Booking.com has proposed to the Autorité de la concurrence
to remove the so-called “pricing parity clause” obliging hotels
to grant it pricing conditions that are at least as favorable as those granted to the other online platforms
Hotels can now place booking.com in competition with the other platforms ;
this will guarantee future reductions of the level of the commission rates
Within the scope of a procedure initiated before the Autorité de la concurrence by the French main hotel unions1 , Booking.com proposes to remove the pricing parity clause which forbids hotels which use the services provided by Booking to offer rooms at a lower price on the other competing online booking platforms.
The commitments proposed should enable the hotels referenced on booking.com to be free to propose rooms at different prices according to the platform used. They may be able to vary the prices depending on the conditions applied to them.
Booking.com proposes to extend that commitment to all EEA countries. Seven competition authorities in Europe (in France, Germany, Sweden, UK, Italy, Austria, Ireland) have opened cases concerning online booking platforms. Under the aegis of the European Commission, national authorities have set up closed cooperation in order to harmonize the handling of these issues. France, Sweden and Italy have led the way in this cooperation. The Autorité de la concurrence has thus worked closely with its Swedish and Italian counterparts as well as with the European Commission during the negotiations with Booking.com.
The Autorité de la concurrence, like its Swedish and Italian counterparts, has launched today a consultation (market test) with stakeholders in the sector to check if the proposed commitments are adequate to address the competition concerns identified.
70% of rooms booked via the internet are made through online booking platforms2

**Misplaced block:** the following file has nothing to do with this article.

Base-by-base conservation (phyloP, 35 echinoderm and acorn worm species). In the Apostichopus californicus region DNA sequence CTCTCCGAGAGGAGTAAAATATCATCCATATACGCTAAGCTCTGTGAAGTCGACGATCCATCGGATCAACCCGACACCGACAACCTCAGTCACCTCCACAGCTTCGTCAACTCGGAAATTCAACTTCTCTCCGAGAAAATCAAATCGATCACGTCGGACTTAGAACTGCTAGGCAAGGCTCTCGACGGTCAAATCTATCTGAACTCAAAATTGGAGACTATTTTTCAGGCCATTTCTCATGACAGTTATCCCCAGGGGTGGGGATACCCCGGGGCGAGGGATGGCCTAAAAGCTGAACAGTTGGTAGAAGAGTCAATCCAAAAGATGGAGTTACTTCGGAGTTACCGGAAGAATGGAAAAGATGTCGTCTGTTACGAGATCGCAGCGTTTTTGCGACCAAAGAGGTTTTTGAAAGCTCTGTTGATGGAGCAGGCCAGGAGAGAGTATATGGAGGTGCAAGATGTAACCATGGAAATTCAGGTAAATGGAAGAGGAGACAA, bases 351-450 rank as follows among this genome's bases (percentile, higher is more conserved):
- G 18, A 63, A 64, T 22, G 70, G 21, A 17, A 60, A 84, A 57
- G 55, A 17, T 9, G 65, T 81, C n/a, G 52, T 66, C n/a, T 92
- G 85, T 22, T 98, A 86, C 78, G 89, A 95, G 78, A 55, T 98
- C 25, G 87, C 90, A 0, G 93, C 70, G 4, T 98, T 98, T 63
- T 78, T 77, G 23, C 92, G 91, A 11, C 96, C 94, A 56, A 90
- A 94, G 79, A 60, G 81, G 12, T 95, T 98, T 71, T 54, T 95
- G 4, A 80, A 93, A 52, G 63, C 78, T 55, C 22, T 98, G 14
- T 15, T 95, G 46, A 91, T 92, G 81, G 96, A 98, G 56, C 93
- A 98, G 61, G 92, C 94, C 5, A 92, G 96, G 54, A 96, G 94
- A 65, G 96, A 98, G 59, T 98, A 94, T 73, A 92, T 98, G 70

The sale of nights via internet experienced remarkable increase over the last decade. Today, almost all hotel guests (93%3) use the internet to find an hotel. The hotel booking platforms (Booking.com, Expedia, HRS being the three main sites for French hotel bookings), serve as intermediaries between clients (tourists, business travelers) and hotels.
In Europe, these represent the main channel for online bookings, accounting for about 70% of online hotel bookings, the remaining 30% being bookings made directly from hotel websites. For an hotel, especially in France, the world's leading tourist destination, it is essential to be present on these platforms: they ensure great visibility and are used by Internet users all over the world. If a hotel does not subscribe to such platforms, it risks losing customers to the benefit of its competitors.
Among these websites, Booking.com is a major player in the market. It holds a leadership position and owes on the French market a particularly strong position in terms of visits and at a lesser extent in terms of online bookings. Out of the 17 000 French hotels, nearly three-quarters are referenced on its site.
An economic model that protects the investments made by the portals
The development of reservation portals constitutes remarkable progress for consumers as it enables them to research, compare and book hotels on the same site, benefiting from the information available in their own language, as well as from comments by other hotel clients and photographs. This has increased competition between hotels while enabling them to achieve visibility throughout the world, enabling them to dispense with the traditional tourist guides and travel agencies. On the other hand, these platforms, and especially booking.com, deduct commission from the hotelier that is proportional to the cost of the reservation4.
In order to protect the heavy investment made by these platforms to render hotels visible on the web (especially enabling their listing on search engines such as Google) – which the hotels could not afford on their own – the sites require hoteliers to comply with a pricing parity clause. This clause prevents consumers from finding the hotel room on the portal and then dealing directly with the hotel to confirm their reservation at a lower price.
Hotel unions have denounced the parity clauses with which they are obliged to comply in order to be referenced on booking.com